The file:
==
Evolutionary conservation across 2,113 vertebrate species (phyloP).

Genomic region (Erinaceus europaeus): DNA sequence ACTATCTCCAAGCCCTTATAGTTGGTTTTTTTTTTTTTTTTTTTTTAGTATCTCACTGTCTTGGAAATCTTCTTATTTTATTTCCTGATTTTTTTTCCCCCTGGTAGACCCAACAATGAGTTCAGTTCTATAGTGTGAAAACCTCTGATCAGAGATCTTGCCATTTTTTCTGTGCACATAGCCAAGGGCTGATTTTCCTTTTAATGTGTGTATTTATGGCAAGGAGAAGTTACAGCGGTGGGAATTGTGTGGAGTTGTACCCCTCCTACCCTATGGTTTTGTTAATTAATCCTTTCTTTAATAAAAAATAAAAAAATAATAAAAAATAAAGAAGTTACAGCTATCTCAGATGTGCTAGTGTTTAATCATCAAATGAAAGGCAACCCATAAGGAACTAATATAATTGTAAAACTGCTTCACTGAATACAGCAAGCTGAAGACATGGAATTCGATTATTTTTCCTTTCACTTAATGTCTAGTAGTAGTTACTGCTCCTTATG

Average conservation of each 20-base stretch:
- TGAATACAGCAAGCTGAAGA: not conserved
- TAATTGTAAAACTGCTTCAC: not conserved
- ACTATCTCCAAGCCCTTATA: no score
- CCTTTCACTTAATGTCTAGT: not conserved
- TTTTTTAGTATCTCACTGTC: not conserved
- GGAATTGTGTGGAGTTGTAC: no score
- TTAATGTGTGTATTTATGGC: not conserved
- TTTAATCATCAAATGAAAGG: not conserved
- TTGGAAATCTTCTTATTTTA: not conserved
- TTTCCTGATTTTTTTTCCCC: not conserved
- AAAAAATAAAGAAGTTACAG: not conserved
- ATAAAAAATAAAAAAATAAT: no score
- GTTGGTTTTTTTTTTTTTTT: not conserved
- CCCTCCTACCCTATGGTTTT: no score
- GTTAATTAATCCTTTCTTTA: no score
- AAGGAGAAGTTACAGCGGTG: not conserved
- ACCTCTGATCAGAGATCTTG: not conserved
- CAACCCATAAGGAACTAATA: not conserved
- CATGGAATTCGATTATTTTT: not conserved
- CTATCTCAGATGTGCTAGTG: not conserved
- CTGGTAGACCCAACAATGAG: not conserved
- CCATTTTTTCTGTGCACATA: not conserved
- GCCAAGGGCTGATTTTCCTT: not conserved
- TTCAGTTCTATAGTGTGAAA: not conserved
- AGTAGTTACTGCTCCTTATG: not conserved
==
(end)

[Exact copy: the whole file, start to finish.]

Evolutionary conservation across 2,113 vertebrate species (phyloP).

Genomic region (Erinaceus europaeus): DNA sequence ACTATCTCCAAGCCCTTATAGTTGGTTTTTTTTTTTTTTTTTTTTTAGTATCTCACTGTCTTGGAAATCTTCTTATTTTATTTCCTGATTTTTTTTCCCCCTGGTAGACCCAACAATGAGTTCAGTTCTATAGTGTGAAAACCTCTGATCAGAGATCTTGCCATTTTTTCTGTGCACATAGCCAAGGGCTGATTTTCCTTTTAATGTGTGTATTTATGGCAAGGAGAAGTTACAGCGGTGGGAATTGTGTGGAGTTGTACCCCTCCTACCCTATGGTTTTGTTAATTAATCCTTTCTTTAATAAAAAATAAAAAAATAATAAAAAATAAAGAAGTTACAGCTATCTCAGATGTGCTAGTGTTTAATCATCAAATGAAAGGCAACCCATAAGGAACTAATATAATTGTAAAACTGCTTCACTGAATACAGCAAGCTGAAGACATGGAATTCGATTATTTTTCCTTTCACTTAATGTCTAGTAGTAGTTACTGCTCCTTATG

Average conservation of each 20-base stretch:
- TGAATACAGCAAGCTGAAGA: not conserved
- TAATTGTAAAACTGCTTCAC: not conserved
- ACTATCTCCAAGCCCTTATA: no score
- CCTTTCACTTAATGTCTAGT: not conserved
- TTTTTTAGTATCTCACTGTC: not conserved
- GGAATTGTGTGGAGTTGTAC: no score
- TTAATGTGTGTATTTATGGC: not conserved
- TTTAATCATCAAATGAAAGG: not conserved
- TTGGAAATCTTCTTATTTTA: not conserved
- TTTCCTGATTTTTTTTCCCC: not conserved
- AAAAAATAAAGAAGTTACAG: not conserved
- ATAAAAAATAAAAAAATAAT: no score
- GTTGGTTTTTTTTTTTTTTT: not conserved
- CCCTCCTACCCTATGGTTTT: no score
- GTTAATTAATCCTTTCTTTA: no score
- AAGGAGAAGTTACAGCGGTG: not conserved
- ACCTCTGATCAGAGATCTTG: not conserved
- CAACCCATAAGGAACTAATA: not conserved
- CATGGAATTCGATTATTTTT: not conserved
- CTATCTCAGATGTGCTAGTG: not conserved
- CTGGTAGACCCAACAATGAG: not conserved
- CCATTTTTTCTGTGCACATA: not conserved
- GCCAAGGGCTGATTTTCCTT: not conserved
- TTCAGTTCTATAGTGTGAAA: not conserved
- AGTAGTTACTGCTCCTTATG: not conserved